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Title Hierarchy Description Developer Edit link
my instead of me Before Gerund

The use of a possessive determiner (my) instead of an objective personal pronoun (me) before a gerund lends formality.

György Chityil - George
Indefinite Article - Subject Agreement Articles

Indefinite articles, a/an, take singular nouns only.

  • Incorrect: "A big beds of roses"
  • Correct: "A big bed of roses"
György Chityil - George
Proper Nouns Do Not Take Articles Nouns

Proper nouns (e.g. John, Alice and India) do not take articles. 

  • Incorrect: The New York is a lovely city.
  • Correct: New York is a lovely city.
György Chityil - George
Hyphenate number plus noun compound modifiers Hyphens

Hyphenate compound adjectives in which one element is a cardinal or ordinal number (whether a figure or a word) and the other a noun (for example, "six-month period", "12-person capacity"). The introduction of the "open" style into the 1985 Statute Revision (for example, six month period) has been superseded.

György Chityil - George
Hyphenate comparative and superlative adjectives when compoundeded with modifiers Hyphens

Comparative and superlative forms of adjectives are hyphenated when compounded with other modifiers (for example,"shorter-term loan").

György Chityil - George
Hyphenate noun-plus-adjective compound modifiers Hyphens

Hyphenate noun-plus-adjective compounds - when they occur in that order - whether used attributively (before the noun) or predicatively (after the noun) (for example, \"duty-free goods\", \"goods that are duty-free\").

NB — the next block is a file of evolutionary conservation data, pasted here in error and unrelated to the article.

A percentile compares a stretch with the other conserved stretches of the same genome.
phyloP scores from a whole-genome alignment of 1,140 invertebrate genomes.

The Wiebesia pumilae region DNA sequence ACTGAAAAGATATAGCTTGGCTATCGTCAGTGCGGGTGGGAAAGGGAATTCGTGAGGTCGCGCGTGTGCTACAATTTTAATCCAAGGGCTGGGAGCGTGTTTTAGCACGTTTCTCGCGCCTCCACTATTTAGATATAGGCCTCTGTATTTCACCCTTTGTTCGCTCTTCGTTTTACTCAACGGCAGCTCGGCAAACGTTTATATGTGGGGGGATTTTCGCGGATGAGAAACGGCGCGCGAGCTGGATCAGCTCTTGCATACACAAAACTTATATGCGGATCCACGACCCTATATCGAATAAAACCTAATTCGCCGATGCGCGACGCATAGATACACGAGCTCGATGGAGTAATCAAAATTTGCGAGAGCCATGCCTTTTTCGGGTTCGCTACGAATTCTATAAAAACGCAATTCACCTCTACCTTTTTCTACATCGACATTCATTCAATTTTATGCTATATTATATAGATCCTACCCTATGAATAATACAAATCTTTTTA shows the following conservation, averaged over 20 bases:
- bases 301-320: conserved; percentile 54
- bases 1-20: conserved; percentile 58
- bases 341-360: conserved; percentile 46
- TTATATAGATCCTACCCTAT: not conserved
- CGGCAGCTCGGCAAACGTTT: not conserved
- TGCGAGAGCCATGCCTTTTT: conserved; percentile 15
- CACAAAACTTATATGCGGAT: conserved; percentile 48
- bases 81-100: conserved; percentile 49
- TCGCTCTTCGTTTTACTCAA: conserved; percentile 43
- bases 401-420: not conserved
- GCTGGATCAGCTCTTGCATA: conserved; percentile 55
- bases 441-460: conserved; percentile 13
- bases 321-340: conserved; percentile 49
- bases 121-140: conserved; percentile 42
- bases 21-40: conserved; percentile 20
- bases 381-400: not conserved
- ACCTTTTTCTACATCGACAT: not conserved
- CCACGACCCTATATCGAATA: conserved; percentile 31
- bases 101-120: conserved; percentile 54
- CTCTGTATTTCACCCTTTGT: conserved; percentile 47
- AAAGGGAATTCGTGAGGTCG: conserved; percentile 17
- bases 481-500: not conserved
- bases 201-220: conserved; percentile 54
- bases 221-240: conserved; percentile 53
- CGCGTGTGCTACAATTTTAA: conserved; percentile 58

György Chityil - George
Hyphenate article + preposition + noun compound adjectives Hyphens

Preposition-plus-noun compound adjectives are hyphenated as well (for example,"after-tax income").

György Chityil - George
Stacked Modifiers and Nouns Style

Avoid using long strings of modifiers or nouns. These stacked modifiers and nouns can be hard to read and sometimes create ambiguity. Add a few words (especially prepositions and conjunctions) to make the relationships between nouns clear to the reader.

Weak Example

Previous work has shown that a purified pro-oxidant, vitamin E-deficient fish oil diet protects mice against malaria parasites.

Improved Example

Previous work has shown that feeding a pro-oxidant diet containing fish oil, but devoid of vitamin E, protects mice against malaria parasites.

--Orville A. Levande et al., "Protection against Murine Cerebral Malaria by Dietary-Induced Oxidative Stress," Journal of Parasitology

György Chityil - George
Passive Voice Style

Many scholars promote turning passive voice into active voice.

The Columbia Guide to Standard American English (1993) stated that:

Active voice makes subjects do something (to something); passive voice permits subjects to have something done to them (by someone or something). Some argue that active voice is more muscular, direct, and succinct, passive voice flabbier, more indirect, and wordier. If you want your words to seem impersonal, indirect, and noncommittal, passive is the choice, but otherwise, active voice is almost invariably likely to prove more effective.[10]

György Chityil - George
Adverbs ending in ly Style

While an adverb ending with -ly has no grammatical problem, many consider it as bad style. Straight from "On Writing Well, 5th Edition" by William Zinsser: "Most adverbs are unnecessary. You will clutter your sentence and annoy the reader if you choose a verb that has a specific meaning and then add an adverb that carries the same meaning. Don't tell us that the radio blared loudly - "blare" connotes loudness. Don't write that someone clenched his teeth tightly - there's no other way to clench teeth. Again and again in careless writing, strong verbs are weakened by redundant adverbs."

So instead of using an adverb that modifies a verb, make sure you have a strong verb instead.

Zsofia Miko